Transparent slides, green space and play tunnels all set to be ready this year

Manchester city centre may have many wonderful attributes but a large, quality playground is not one of them – though we should give props to the play area outside The Whitworth.

Tiny play areas have dotted the city centre but now kids and the young at heart will get to play their heart's out at a new playground in the new Mayfield park.

At more than 1,400 sq ft, the public playground will be the largest in the city. It has been designed collaboratively by regeneration specialist U+I on behalf of the Mayfield Partnership, landscape architects Studio Egret West (SEW) and Massey & Harris, an independent play equipment specialist based in Greater Manchester.

We can’t wait to see people enjoying Mayfield Park in all its glory when it opens

The design includes an homage to Manchester’s industrial heritage chimney-shaped towers, inspired by the remains of an octagonal-shaped factory chimney discovered at the site during an archaeological dig earlier this year. 

One of the play tunnels will also pay homage to the former Mayfield train station and Depot’s history, clad in reclaimed brick, it will replicate a railway tunnel opening.  Play area aficionados will be intrigued to know that Massey & Harris installed the cute snail slide in Piccadilly Gardens, the pod slides in Heaton Park and the new play area at RHS Bridgewater.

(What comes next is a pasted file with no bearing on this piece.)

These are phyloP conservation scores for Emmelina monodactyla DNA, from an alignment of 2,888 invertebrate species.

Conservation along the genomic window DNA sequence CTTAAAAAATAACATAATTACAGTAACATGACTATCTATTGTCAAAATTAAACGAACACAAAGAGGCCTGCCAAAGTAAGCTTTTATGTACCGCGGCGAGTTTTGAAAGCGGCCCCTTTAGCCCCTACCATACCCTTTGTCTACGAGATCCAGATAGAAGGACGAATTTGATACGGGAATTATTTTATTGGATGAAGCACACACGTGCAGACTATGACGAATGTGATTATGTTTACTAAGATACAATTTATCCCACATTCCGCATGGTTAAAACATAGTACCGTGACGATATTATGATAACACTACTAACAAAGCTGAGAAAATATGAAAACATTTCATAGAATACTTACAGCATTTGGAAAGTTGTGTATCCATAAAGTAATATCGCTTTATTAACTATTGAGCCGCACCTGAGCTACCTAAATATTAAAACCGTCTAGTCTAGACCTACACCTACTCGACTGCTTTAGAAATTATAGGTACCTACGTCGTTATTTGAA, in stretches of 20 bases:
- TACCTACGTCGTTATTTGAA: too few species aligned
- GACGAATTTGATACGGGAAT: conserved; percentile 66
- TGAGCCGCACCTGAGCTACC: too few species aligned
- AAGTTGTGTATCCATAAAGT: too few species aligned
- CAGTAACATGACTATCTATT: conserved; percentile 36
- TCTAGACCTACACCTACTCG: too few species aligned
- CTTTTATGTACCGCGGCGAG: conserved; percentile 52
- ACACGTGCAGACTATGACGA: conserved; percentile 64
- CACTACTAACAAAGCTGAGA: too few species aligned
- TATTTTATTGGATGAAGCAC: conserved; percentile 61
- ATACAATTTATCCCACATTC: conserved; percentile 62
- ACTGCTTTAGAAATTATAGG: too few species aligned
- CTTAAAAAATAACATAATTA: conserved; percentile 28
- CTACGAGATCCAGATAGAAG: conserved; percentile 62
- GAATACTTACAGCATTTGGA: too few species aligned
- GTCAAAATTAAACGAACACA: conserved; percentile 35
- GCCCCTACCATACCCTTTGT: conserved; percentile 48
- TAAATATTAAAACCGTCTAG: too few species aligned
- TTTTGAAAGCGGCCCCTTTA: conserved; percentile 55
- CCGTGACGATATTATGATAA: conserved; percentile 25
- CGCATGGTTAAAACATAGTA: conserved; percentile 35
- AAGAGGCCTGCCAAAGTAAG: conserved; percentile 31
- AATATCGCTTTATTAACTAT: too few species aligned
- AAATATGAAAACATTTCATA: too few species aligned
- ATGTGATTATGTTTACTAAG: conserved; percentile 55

The play area is intended for children so, as responsible adults, we will definitely not be having a go on the 18 metre-long slide. Transparent sections of the slide will add to the thrill as it crosses the newly restored River Medlock. 

Secretary of State for Levelling Up Michael Gove was no doubt gutted that the slide was not ready for him to have a go on when he visited the park last week to inspect the progress at the site. 

The renowned funster was joined on a walkaround of the site by the Leader of the Council Bev Craig, Chief Executive Joanne Roney and Mayor of Greater Manchester Andy Burnham.

The £1.5bn Mayfield development is being delivered by the Mayfield Partnership a public-private joint venture between Manchester city council, Transport for Greater Manchester, regeneration specialist U+I and LCR.

Mayfield Play Area New Playground In Manchester City Centre
An imagining of what the site will look like Image: Factory Fifteen

Happier and healthier 

Arlene Van Bosch, Mayfield’s Development Director at U+I said: “We’ve committed to creating an incredible public space at Mayfield Park, so naturally we wanted to deliver something truly special and exciting for our young visitors.

“Our partners on this project have come up with an outstanding, creative design which matches our ambitions for the wider neighbourhood. I’m sure the chimney designs and the amazing slide over the river will be hugely popular when we open in the autumn.” 

Massey & Harris is currently building the play area at its workshop in Stockport before it is transported and installed at Mayfield.